Whether you are trying to set up that Pinterest perfect nursery or you are just trying to figure out how to fit a crib in your master bedroom alongside your other furniture, there are some big safety considerations to take into account when deciding where to place your crib. You’ve checked for power outlets, electrical chords, and possible climbing surfaces – but what about the window? Is it safe to put a crib in front of the window?
Windows pose a significant risk to babies and toddlers. Window falls and curtain cord related injuries are common in children under five. It is never a good idea to place a crib or bassinet in front of or near a window.
Continue reading to learn about the dangers windows pose to young children and to determine the best place to position your crib in the room.
Is it dangerous to put a crib or bassinet in front of a window?
Windows pose several different risks for babies and young children.
The American Academy of Pediatrics recommends not putting a crib or bassinet near a window. Let’s look at why.
Babies and toddlers can fall through windows. As your baby grows and learns to climb, he will no doubt become interested in looking outside and trying to get there if he can. This is especially dangerous if your baby’s room is not on the ground floor.
A screen will not prevent a child from falling through an open window and curious toddlers may figure out how to open a window themselves. In fact, more than 3,000 window fall-related injuries are reported each year in the United States for children under the age of 5. Keeping the crib and other climbing surfaces away from windows can help prevent such injuries from occurring.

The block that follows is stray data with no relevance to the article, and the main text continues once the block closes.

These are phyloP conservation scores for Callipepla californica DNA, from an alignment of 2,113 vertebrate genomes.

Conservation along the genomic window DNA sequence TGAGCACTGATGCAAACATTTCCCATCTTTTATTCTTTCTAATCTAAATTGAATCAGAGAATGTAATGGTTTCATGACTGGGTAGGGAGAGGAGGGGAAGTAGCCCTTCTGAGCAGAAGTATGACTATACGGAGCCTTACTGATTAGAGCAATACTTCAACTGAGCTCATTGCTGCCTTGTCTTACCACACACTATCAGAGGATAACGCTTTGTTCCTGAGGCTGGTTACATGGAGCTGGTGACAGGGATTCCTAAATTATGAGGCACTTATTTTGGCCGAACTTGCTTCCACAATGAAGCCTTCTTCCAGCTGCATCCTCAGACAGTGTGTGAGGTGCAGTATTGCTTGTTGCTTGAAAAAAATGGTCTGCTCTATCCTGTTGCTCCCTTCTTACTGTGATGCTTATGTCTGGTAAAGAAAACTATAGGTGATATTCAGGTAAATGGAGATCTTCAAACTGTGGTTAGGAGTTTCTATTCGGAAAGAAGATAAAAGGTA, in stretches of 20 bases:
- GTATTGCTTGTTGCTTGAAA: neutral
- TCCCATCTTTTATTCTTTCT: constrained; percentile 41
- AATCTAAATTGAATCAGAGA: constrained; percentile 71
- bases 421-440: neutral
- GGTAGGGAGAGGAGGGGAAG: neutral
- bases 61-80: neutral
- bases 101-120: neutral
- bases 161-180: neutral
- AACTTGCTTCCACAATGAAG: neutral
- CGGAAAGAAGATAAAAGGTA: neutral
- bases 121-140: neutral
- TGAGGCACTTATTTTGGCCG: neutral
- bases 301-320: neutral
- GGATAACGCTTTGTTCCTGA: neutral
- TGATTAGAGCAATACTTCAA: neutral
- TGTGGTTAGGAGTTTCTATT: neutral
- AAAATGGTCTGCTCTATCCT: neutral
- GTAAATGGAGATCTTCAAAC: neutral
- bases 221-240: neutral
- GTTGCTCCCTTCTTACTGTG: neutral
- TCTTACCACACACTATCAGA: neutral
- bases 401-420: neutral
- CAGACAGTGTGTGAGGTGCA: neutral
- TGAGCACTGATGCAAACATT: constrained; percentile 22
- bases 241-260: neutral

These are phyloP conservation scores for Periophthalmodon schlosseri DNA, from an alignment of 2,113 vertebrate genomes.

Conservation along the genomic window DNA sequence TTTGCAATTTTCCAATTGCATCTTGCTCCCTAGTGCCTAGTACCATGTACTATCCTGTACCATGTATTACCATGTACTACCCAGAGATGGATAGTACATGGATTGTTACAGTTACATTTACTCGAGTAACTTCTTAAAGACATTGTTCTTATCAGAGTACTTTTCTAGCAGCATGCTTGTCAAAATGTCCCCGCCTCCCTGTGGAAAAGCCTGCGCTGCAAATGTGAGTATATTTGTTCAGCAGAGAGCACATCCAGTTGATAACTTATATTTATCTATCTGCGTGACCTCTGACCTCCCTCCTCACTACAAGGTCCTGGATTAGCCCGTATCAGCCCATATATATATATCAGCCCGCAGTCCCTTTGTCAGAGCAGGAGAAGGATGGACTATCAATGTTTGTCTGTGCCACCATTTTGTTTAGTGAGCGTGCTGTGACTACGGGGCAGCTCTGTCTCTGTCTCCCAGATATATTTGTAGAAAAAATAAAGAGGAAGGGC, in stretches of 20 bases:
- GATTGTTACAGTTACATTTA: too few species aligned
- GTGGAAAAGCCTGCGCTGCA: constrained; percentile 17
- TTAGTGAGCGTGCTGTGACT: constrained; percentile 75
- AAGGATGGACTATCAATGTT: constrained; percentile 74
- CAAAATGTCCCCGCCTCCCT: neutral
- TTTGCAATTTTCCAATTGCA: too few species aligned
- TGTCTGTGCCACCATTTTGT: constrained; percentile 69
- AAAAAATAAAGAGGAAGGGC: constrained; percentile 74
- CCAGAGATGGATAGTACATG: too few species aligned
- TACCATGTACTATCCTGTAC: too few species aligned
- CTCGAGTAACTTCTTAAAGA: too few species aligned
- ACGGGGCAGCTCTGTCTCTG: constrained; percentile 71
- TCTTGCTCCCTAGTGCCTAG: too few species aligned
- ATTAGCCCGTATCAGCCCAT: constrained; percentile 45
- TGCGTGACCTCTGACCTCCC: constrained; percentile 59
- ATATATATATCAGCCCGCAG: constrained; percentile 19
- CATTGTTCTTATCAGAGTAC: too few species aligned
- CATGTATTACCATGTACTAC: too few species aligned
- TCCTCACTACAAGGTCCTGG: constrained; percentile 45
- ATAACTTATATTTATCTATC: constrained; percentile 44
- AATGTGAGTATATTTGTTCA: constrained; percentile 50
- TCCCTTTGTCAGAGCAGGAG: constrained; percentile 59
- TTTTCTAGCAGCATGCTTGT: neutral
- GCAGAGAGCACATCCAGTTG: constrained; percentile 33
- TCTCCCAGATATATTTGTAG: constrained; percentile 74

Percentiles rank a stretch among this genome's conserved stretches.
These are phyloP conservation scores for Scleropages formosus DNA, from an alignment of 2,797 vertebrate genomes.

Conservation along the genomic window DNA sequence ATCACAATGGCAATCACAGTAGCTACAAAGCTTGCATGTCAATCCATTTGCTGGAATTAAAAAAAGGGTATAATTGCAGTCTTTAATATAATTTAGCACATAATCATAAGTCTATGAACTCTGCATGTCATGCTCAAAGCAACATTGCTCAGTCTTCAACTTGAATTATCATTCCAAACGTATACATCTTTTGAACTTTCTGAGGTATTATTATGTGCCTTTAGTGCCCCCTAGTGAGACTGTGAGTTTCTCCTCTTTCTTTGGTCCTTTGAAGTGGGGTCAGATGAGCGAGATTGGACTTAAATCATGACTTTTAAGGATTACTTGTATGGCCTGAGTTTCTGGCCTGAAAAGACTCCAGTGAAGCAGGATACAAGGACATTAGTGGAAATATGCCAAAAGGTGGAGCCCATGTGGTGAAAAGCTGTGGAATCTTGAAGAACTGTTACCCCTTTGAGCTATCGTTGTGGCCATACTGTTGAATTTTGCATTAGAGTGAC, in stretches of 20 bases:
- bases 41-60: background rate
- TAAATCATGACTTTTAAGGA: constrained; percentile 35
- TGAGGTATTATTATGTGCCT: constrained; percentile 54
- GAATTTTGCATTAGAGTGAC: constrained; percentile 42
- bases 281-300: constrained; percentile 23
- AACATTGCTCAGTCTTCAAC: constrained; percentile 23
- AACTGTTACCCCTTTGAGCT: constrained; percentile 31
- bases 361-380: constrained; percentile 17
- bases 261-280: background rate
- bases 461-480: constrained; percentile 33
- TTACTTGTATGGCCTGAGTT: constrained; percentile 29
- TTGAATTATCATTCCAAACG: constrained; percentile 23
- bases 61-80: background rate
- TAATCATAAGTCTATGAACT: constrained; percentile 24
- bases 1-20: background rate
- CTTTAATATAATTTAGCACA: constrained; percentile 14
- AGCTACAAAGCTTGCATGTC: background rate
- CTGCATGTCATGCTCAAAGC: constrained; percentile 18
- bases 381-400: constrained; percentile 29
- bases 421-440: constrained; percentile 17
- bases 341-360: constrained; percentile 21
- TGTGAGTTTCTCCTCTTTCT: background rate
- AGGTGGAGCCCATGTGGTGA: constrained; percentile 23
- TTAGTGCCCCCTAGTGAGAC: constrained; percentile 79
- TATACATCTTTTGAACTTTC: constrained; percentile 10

Cords are also a strangulation hazard
Although newer window coverings often comply with voluntary safety standards to reduce the chance of strangulation, there is still a significant risk posed anytime a young child is able to reach and pull on cords from blinds and draperies.
Babies and toddlers can easily become entangled in long pull cords or even in the cords between the slats of horizontal blinds. Installing cord cleats to properly wrap the cords may prevent a child from reaching them from the floor. However, having a crib near the window may allow toddlers to reach and unwrap the cord.
If you have window coverings with cords anywhere in your home, be sure to keep climbable furniture away from them – particularly in any room where your child sleeps and you may not be watching at all times.